New Bay Agreement likely to be delayed until early next year
A new Chesapeake Bay Agreement likely won’t be signed until next spring under a new time frame being considered by the state-federal Chesapeake Bay Program.
The revised time frame, which was reviewed by the Bay Program’s Management Board on Wednesday, calls for a draft agreement to be released for public review in December, rather than signing off on a final agreement as originally planned.
Under the proposed change, the comment period would be expected to last 45 – 60 days, after which public input will be reviewed and final changes made to the draft. The agreement would then be ready to be signed by the Chesapeake Executive Council, which is expected to meet in the spring. A final decision on the proposed new time frame is expected in mid-November.
Officials had hoped to complete the new agreement — which sets forth an array of goals to protect and restore the Bay and its watershed — by the end of the year. But that schedule, which was already tight, fell further behind as a result of the federal government shutdown.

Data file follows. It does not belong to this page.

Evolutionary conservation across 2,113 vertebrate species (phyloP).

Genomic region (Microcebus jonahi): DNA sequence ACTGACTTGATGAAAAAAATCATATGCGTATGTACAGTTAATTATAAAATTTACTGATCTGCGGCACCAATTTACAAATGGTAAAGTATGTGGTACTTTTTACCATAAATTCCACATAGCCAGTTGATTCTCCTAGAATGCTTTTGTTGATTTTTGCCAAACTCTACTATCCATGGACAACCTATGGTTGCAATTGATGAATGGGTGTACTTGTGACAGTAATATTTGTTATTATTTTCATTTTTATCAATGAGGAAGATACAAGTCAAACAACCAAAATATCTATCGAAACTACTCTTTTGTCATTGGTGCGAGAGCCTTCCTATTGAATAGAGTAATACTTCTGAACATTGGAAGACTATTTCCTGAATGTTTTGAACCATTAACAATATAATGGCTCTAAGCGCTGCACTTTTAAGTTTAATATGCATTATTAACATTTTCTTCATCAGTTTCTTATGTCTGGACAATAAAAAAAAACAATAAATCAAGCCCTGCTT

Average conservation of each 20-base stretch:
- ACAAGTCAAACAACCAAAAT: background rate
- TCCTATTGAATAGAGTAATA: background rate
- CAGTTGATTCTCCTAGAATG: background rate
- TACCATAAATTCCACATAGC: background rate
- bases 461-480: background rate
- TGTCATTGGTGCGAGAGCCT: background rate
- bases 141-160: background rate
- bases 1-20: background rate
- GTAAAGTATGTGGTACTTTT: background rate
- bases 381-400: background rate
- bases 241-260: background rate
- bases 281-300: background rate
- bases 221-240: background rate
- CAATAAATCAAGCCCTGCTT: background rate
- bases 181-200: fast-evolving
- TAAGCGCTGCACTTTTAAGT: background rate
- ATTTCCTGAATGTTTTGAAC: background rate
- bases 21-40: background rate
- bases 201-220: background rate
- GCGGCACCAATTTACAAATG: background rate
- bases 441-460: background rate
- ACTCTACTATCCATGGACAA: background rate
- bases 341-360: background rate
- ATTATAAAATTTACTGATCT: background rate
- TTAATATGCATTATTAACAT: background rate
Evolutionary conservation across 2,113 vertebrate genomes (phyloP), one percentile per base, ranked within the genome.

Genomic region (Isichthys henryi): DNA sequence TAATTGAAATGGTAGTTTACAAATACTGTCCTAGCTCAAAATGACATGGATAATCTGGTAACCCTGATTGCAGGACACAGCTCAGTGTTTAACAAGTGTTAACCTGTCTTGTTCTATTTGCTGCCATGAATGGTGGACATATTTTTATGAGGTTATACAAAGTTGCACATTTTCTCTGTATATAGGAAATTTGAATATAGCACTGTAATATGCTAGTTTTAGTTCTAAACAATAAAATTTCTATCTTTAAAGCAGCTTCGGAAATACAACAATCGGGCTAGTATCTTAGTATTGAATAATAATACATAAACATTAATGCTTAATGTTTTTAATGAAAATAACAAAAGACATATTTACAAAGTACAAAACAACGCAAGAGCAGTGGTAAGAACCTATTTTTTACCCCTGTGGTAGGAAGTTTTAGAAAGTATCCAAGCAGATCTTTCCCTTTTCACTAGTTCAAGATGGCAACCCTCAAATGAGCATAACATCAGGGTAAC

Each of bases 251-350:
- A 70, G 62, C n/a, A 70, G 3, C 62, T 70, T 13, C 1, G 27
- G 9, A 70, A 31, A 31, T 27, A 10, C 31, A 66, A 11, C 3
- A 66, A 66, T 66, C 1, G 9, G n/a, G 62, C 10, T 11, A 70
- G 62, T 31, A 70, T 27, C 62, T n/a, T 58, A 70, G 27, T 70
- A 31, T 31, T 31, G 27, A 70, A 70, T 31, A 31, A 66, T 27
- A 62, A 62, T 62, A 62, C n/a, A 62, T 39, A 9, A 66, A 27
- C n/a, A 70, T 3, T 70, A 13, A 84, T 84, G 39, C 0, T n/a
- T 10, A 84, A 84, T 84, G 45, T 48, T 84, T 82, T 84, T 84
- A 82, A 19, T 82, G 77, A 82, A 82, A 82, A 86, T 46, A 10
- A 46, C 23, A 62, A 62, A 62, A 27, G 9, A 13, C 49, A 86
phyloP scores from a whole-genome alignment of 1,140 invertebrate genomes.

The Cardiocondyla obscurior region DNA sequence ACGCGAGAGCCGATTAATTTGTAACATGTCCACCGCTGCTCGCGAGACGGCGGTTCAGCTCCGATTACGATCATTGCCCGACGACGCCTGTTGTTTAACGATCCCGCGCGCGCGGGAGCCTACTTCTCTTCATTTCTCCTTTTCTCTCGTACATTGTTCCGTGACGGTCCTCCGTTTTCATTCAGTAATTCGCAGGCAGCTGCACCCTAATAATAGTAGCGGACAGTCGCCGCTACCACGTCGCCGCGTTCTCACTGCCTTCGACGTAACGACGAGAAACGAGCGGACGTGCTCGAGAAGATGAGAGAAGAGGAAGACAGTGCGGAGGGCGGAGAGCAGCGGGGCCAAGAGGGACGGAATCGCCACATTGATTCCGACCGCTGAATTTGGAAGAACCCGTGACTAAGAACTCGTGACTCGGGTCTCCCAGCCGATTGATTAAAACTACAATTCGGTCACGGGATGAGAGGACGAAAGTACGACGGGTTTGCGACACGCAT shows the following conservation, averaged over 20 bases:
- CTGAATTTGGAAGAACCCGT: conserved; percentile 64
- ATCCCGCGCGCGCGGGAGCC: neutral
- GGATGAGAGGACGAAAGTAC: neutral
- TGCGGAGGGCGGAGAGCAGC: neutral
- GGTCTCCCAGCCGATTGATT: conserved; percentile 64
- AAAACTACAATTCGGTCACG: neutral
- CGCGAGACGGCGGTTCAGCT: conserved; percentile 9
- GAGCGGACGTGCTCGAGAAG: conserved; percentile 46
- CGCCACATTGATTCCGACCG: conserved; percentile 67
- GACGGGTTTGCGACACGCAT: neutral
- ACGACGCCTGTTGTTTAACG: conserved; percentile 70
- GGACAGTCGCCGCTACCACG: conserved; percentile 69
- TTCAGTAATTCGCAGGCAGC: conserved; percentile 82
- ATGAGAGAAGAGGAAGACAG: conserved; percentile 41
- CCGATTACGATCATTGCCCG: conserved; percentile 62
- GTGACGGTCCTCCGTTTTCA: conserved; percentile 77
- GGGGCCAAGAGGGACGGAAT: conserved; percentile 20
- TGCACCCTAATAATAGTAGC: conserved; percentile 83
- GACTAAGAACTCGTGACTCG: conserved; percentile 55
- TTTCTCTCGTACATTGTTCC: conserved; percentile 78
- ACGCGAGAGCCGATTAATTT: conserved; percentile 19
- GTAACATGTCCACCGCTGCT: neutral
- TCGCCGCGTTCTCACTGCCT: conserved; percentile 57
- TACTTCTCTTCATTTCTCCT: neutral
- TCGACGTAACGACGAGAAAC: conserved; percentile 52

The delay would also resolve another issue. Some Virginia officials had expressed concern about having the agreement signed by an outgoing governor. Now, the agreement can be signed by the winner of the November gubernatorial election.
The delay would also allow for more extensive public comment. Previously, officials had anticipated only a 30-day comment period.
The agreement would be the first new guiding document for the state-federal Bay partnership since Chesapeake 2000 was signed 13 years ago, and the fourth in the 30-year history of the Bay Program.
The new agreement, like earlier ones, will be voluntary, unlike the Chesapeake Bay Total Maximum Daily Load adopted at the end of 2010, which set enforceable limits on the amount on nitrogen, phosphorus and sediment that enter the Bay. But it will deal with a broader host of issues, such as fisheries, habitats and land protection.
The agreement would be signed by the the Chesapeake Executive Council, which will be expanded to include the governors of Maryland, Virginia, Pennsylvania, New York, Delaware and West Virginia; the mayor of the District of Columbia; the administrator of the EPA; and the chair of the Chesapeake Bay Commission. It would the the first Bay agreement to include the headwater states of New York, Delaware and West Virginia.
By submitting a comment, you are consenting to these Rules of Conduct. Thank you for your civil participation. Please note: reader comments do not represent the position of Chesapeake Media Service.
Comments are now closed for this article. Comments are accepted for 60 days after publication.